The Everglades include a maze of limestone tunnels that open in clusters along the major sloughs and help to transport fresh water from Lake Okeechobee to the Florida Keys.
They are a prominent feature of chemical weathering between calcium carbonate in the rock and acid in the rain water.
Florida is full of sinkholes, caves, and solution holes where the underground waters of the Floridan and Biscayne Aquifers issue forth in bubbling windswept springs; or pools that protect life in droughts.
It’s all part of what is known as the karst environment, where the natural limestone dissolves as rainwater acidifies when it combines with plant matter to create carbonic acid; slowly eating its way through porous bedrock via chemical reaction.
Sinkholes and solution holes form fresh water pools that provide hidey-holes for various creatures during the months of dry season that form half the year of traditional life in the Everglades as we know them.
In Everglades National Park, there are many acres of karst separating the Shark River Slough and the Taylor Slough, forming what is known as the Hole In The Donut area.
Until the 1970’s, this area was active farmland. But then the farmers left and the whole zone was eventually taken over by invasive Brazilian Pepper plants and other masses of vegetative life.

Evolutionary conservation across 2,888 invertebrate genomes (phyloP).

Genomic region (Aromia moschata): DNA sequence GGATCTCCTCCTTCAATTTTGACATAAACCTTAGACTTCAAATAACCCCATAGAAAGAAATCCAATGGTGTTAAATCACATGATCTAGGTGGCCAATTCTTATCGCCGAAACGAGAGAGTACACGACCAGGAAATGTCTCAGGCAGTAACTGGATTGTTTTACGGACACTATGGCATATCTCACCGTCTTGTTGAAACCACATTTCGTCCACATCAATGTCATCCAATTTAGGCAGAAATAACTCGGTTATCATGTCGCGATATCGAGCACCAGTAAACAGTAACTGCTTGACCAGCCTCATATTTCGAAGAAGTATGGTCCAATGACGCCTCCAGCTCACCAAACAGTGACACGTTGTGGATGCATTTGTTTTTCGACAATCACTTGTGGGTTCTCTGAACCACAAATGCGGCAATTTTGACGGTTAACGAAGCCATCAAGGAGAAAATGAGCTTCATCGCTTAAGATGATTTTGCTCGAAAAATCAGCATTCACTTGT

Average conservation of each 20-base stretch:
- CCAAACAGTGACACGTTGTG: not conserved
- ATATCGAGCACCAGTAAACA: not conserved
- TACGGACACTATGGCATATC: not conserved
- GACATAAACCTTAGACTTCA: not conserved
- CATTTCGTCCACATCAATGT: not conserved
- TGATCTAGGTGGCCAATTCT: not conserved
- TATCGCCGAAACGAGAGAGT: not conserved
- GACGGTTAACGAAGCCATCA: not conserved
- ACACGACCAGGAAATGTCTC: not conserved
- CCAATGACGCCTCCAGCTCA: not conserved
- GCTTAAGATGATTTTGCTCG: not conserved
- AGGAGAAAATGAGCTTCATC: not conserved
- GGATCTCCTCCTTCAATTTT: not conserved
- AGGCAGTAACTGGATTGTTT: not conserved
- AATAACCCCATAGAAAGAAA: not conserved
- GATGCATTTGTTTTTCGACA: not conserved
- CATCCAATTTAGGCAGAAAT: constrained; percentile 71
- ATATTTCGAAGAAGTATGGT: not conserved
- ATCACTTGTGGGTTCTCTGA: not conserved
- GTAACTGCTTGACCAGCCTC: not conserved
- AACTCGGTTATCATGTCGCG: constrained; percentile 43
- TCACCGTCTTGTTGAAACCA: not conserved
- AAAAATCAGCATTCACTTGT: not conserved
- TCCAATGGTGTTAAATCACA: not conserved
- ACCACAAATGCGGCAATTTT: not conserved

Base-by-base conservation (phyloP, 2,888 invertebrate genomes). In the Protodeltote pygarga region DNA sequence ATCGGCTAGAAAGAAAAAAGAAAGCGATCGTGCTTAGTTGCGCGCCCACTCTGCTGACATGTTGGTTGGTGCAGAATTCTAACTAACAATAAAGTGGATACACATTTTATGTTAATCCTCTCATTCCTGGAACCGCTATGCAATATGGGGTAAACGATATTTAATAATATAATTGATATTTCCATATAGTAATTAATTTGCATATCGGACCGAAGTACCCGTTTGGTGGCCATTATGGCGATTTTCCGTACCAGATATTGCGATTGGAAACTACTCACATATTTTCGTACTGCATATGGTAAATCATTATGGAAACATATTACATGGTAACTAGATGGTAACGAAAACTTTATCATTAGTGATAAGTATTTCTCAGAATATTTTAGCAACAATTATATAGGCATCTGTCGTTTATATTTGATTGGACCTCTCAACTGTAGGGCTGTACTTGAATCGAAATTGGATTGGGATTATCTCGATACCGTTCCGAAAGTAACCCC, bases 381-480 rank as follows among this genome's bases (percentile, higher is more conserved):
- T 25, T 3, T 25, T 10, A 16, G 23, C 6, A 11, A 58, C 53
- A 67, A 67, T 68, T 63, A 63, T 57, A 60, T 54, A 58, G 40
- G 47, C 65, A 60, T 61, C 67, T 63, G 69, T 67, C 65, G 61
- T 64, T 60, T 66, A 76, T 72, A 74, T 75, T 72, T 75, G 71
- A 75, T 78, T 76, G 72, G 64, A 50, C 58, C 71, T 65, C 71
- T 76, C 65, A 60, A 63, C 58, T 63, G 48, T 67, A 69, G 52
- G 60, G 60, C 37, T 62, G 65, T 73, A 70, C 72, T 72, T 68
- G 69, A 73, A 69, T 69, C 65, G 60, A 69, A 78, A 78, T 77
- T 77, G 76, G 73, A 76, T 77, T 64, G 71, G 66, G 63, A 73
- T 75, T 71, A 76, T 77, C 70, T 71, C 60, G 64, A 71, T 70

Over the past ten years, an intensive razing of this area with heavy metal machinery has exposed the basic geologic reality of this ecosystem, evincing the ancient limestone bedrock, and its various hidden features.
The purpose of the razing is ecological restoration, and as various animal life such as birds and mammals go about their business, plant and flower seed will spread across the landscape and repopulate it with native plant life. At that point, the solution holes will once again be ensconced in the vegetation that helped make them possible in the first place.
Until that happens, these hidden springs are laid bare for all to see and enjoy the astounding sight of; and these pictures and videos are proof.
Read my new book on this subject. It’s called Hidden Springs Of The Everglades and it’s available on Amazon.